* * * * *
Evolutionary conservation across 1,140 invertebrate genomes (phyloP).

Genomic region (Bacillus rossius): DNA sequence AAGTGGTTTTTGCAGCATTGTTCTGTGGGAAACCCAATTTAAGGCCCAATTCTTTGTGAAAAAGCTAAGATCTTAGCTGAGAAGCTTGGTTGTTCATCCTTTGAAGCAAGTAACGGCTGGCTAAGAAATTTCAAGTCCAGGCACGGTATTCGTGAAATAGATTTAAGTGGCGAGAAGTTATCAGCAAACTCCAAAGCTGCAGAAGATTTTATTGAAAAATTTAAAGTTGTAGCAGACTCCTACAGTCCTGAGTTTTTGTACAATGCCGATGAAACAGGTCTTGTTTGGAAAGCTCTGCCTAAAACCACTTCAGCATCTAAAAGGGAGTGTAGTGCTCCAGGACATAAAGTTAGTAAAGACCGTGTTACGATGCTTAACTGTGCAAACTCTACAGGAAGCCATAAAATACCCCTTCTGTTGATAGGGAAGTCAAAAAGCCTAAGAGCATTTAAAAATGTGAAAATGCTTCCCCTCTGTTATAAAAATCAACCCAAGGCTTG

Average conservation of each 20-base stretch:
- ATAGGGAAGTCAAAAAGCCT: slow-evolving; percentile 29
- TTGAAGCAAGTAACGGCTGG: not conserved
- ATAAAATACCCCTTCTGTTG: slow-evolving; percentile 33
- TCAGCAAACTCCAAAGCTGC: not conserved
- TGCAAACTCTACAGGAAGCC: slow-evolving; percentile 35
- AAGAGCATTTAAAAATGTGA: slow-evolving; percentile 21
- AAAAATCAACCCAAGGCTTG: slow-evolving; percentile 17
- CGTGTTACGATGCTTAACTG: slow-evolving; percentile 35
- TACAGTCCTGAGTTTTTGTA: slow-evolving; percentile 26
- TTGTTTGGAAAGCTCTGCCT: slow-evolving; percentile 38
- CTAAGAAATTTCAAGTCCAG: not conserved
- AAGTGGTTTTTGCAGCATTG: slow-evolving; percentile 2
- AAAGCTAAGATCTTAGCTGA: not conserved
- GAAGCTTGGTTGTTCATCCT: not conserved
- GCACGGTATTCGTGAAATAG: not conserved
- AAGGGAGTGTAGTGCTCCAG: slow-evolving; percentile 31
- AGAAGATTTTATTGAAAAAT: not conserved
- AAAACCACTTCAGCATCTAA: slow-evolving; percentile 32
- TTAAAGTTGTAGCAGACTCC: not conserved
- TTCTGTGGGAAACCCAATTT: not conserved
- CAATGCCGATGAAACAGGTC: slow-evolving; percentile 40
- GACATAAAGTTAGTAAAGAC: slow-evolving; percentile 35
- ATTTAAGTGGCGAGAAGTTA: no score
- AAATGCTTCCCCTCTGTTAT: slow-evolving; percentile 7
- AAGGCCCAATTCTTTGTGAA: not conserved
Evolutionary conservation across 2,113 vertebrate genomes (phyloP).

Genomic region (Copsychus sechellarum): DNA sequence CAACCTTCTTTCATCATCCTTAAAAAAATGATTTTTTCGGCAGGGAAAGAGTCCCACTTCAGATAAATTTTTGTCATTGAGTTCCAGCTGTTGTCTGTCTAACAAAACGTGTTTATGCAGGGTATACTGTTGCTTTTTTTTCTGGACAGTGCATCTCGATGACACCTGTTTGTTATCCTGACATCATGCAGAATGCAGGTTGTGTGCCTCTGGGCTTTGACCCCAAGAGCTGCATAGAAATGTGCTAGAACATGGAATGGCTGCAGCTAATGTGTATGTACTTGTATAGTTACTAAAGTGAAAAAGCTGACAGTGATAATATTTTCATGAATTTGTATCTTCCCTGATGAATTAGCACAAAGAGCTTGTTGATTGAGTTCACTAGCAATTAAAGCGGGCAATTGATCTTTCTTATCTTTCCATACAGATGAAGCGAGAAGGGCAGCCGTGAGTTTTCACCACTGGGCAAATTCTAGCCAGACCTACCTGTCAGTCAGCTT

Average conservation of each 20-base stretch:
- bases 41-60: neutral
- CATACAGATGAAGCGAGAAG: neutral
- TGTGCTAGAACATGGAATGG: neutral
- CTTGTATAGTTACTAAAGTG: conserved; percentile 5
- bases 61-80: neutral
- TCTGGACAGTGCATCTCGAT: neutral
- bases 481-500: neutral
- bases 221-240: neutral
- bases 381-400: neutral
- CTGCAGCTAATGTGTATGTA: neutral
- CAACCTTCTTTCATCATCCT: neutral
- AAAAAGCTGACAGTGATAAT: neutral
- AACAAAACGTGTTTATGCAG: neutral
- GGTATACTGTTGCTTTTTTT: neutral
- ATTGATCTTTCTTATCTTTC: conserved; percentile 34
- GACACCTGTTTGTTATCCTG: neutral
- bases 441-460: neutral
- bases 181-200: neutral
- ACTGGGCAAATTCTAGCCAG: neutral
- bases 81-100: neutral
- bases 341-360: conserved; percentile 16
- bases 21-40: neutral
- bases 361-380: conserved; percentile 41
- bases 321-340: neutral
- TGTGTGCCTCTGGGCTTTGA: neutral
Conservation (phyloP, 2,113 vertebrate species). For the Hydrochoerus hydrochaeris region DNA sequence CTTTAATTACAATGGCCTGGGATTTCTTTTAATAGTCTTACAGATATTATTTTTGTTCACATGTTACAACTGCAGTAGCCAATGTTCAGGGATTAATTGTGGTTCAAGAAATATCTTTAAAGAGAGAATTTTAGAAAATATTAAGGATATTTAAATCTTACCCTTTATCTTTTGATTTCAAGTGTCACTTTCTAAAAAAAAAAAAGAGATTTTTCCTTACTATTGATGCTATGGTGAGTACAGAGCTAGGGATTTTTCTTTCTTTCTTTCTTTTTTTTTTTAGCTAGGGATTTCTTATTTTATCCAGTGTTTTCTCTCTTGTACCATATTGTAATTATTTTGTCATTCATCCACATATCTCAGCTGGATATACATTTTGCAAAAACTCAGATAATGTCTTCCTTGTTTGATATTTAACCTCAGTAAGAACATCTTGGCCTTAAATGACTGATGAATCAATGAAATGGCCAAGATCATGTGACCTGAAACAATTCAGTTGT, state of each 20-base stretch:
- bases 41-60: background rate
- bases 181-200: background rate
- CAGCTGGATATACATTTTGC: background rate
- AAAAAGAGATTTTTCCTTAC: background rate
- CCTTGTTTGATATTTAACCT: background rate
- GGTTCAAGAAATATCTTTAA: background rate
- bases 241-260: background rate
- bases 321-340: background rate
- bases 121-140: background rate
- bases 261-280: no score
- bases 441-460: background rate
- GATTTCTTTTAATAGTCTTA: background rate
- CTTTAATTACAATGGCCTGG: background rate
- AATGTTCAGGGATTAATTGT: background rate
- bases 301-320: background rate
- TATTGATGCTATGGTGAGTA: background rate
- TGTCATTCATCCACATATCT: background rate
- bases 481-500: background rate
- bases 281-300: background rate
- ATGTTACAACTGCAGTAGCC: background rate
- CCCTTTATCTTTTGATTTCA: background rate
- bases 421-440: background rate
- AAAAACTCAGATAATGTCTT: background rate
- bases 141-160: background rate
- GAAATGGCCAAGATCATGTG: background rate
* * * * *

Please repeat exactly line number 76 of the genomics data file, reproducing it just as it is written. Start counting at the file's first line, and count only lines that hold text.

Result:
- bases 281-300: background rate